Prospective applicants to the University of Michigan’s Ross School of Business are busy working toward Round 2 and 3 deadlines, and Director of Admissions Soojin Kwon has been sharing lots or relevant information on her Director’s Blog recently.
In a post late last week, she reminded second- and third-rounders not to miss a Webinar she and her colleague, Senior Associate Director Diana Economy, hosted online on December 4th. Anyone can access the recorded presentation, which includes a range of advice and tips on the Ross MBA application, including specific information useful to applicants in the school’s later rounds.
Beyond the application webinar, it’s a busy time at Ross, Kwon shared. Also last week, the school hosted the Integrated Product Development (IPD) Student Trade Show. IPD is a special course that brings Ross students together with students from the College of Engineering and the School of Art & Design. In interdisciplinary teams, they design, build, price and market a product, operating as independent firms in competition with one another. At a live trade show last Wednesday, competing teams showed off the results of this year’s product challenge: dorm furniture using locally-made parts and standard hardware that can be easily assembled by college students. As part of the IDP show, attendees as well as people from around the world got to login and cast their votes for the best products.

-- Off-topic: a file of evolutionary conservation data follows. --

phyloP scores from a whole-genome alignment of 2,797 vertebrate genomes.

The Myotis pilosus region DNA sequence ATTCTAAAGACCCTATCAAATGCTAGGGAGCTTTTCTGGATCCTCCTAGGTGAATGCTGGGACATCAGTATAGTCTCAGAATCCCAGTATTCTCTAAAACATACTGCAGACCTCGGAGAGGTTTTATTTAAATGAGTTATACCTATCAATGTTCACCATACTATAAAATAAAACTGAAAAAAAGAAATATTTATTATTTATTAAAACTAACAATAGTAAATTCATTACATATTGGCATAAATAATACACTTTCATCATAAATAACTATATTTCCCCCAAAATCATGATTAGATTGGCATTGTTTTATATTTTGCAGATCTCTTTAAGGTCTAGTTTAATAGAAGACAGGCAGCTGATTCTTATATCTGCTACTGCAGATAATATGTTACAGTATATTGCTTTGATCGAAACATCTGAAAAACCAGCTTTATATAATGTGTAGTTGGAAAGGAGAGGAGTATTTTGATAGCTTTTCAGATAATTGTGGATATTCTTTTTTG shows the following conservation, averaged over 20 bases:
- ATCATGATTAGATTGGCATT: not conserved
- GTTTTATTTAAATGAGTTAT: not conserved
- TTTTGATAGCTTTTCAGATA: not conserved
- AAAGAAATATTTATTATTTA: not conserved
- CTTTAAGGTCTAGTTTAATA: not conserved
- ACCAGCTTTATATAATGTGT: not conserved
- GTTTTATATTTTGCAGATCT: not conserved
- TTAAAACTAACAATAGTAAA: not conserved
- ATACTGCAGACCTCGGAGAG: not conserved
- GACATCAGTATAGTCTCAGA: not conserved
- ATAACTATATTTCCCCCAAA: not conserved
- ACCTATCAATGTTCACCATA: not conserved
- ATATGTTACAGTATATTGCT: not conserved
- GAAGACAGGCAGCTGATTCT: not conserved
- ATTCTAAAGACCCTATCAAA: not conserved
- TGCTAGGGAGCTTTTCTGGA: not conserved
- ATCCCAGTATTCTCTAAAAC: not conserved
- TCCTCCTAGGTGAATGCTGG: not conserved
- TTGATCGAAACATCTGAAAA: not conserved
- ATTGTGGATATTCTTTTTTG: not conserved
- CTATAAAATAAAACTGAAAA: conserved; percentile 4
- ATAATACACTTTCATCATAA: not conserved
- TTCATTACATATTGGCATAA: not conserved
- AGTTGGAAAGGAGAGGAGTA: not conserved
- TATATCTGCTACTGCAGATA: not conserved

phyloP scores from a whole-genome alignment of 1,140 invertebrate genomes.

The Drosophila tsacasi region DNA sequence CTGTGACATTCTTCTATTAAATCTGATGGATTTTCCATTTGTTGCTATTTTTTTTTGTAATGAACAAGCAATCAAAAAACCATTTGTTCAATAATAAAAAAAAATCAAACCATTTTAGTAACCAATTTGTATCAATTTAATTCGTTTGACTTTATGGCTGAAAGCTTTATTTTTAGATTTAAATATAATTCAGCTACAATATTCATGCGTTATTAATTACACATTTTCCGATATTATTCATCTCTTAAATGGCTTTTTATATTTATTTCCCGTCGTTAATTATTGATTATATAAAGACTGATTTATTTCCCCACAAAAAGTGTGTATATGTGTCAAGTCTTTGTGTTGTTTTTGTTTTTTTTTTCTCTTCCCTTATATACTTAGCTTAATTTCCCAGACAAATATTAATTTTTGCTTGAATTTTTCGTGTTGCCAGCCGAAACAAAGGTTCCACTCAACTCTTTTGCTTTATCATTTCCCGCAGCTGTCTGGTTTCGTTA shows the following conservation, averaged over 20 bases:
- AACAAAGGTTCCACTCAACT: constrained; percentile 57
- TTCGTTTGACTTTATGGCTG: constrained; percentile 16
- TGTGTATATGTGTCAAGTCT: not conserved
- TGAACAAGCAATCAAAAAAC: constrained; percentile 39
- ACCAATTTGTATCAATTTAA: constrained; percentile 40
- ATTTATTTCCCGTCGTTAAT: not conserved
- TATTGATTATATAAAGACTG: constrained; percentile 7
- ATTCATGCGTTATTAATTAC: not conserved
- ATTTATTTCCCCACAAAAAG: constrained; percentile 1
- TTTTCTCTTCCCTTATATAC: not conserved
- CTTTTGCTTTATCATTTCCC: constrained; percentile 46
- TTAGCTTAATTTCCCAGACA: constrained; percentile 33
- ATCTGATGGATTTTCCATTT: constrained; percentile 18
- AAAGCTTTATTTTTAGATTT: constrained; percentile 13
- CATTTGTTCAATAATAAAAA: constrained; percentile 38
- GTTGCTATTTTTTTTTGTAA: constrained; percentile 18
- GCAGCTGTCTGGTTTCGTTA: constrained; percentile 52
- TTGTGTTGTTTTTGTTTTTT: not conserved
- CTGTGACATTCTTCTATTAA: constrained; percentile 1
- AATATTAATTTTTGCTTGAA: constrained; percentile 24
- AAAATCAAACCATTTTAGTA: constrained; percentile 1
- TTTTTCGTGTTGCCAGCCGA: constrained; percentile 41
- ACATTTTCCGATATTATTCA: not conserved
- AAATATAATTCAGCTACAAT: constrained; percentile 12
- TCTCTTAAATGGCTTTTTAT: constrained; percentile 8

But the events didn’t stop there. December 6th was also the kickoff of a campus-wide business plan competition, the Michigan Business Challenge, as well as a talk by Detroit’s Emergency Manager, Kevynn Orr. Hosted by the Ross Revitalization and Business (R&B) Club, the conversation with Orr promised to be a very interesting one in the wake of the December 3rd federal judge ruling to allow Detroit to enter bankruptcy status.
In other school news, Ross continues to lead in the MBA Ally Challenge having to date gotten more of its student body involved to help foster an LGBT-inclusive campus culture than any other top business school. The year-long competition, launched by nonprofit Friendfactor, is part of that organization’s larger effort to encourage straight people to become visible and active allies in their workplace and campus communities.